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Economists dial down China growth forecasts after weak August data

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[September 15, 2014]  HONG KONG/BEIJING (Reuters) - Data showing that the Chinese economy quickly lost steam in August caused some economists on Monday to trim their 2014 growth forecasts for the country.

UBS shaved its full-year forecast to 7.2 percent from 7.3 percent. Barclays Capital reduced its projection to 7.2 percent from 7.4. ING cut its forecast to 7.4 from 7.5 percent.

Over the weekend, data showed factory output grew at its weakest pace in nearly six years in August while weaker readings in investment, retail sales and imports revealed a picture of an economy struggling to gain momentum despite recent stimulus steps.

"Our downward revision is based on our belief of a shift in the government's attitude and it is now less focused on achieving the 7.5 percent growth target," analysts at Barclays said in a note.
 


The slowdown in the data also indicated banks are getting cautious about lending, especially with the backdrop of mounting pressure on company balance sheets and an entrenched slowdown in the property sector, a key engine for economic growth.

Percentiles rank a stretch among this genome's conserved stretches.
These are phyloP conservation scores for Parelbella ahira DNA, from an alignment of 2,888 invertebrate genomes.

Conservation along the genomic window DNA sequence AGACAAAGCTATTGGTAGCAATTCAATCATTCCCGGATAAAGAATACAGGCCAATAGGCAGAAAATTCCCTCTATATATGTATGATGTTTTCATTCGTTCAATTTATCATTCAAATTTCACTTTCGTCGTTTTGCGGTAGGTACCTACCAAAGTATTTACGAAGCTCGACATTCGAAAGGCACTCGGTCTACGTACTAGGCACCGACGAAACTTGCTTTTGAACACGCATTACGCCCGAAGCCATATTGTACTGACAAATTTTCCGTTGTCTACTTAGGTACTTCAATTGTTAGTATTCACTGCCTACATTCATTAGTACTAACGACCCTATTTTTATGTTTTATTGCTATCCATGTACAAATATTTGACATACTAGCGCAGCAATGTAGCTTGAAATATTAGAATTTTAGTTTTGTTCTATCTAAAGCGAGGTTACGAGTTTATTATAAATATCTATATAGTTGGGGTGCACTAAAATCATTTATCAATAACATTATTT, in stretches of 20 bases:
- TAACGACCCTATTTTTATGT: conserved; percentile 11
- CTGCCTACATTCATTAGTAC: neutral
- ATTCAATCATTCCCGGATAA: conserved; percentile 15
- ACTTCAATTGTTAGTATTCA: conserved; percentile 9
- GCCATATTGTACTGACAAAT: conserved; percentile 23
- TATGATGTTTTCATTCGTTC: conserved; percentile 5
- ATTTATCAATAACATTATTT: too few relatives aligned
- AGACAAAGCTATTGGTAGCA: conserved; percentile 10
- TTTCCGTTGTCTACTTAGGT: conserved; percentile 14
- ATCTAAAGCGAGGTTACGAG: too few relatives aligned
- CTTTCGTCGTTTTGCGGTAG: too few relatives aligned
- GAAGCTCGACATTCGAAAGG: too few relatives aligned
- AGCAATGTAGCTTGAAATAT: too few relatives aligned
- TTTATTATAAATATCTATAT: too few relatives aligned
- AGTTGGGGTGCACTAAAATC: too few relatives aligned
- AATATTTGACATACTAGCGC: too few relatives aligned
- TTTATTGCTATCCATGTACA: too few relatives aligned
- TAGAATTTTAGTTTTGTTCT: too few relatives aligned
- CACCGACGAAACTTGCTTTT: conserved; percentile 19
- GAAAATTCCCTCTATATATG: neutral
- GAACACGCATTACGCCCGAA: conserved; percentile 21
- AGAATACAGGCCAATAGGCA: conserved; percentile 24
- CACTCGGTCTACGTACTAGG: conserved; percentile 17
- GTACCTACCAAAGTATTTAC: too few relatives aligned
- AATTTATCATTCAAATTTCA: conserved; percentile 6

China's total social financing aggregate, a broad measure of lending in the economy, was 957.4 billion yuan ($155.88 billion) in August versus 273.1 billion yuan in July, which was the weakest in nearly six years, data showed last week, indicating credit levels were far below average.

Recent comments by top Chinese policymakers hinted the government was bracing for a period of slow growth. Premier Li Keqiang said last week China cannot rely on loose credit to lift its economy, adding that it is difficult for the country to avoid short-term fluctuations in growth.

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While the latest batch of data adds pressure on the central bank to loosen monetary policy, economists believe Beijing would be reluctant to roll out any massive headline measures such as cutting interest rates and would prefer to resort to targeted small steps for now.

"With the help of net exports, GDP growth in 2014 can stay slightly above 7 percent," wrote economists at Gavekal Dragonomics, an economic research firm. "Nevertheless, it will miss the government's 7.5 percent target."

(Reporting by Saikat Chatterjee and Kevin Yao; Editing by Richard Borsuk)

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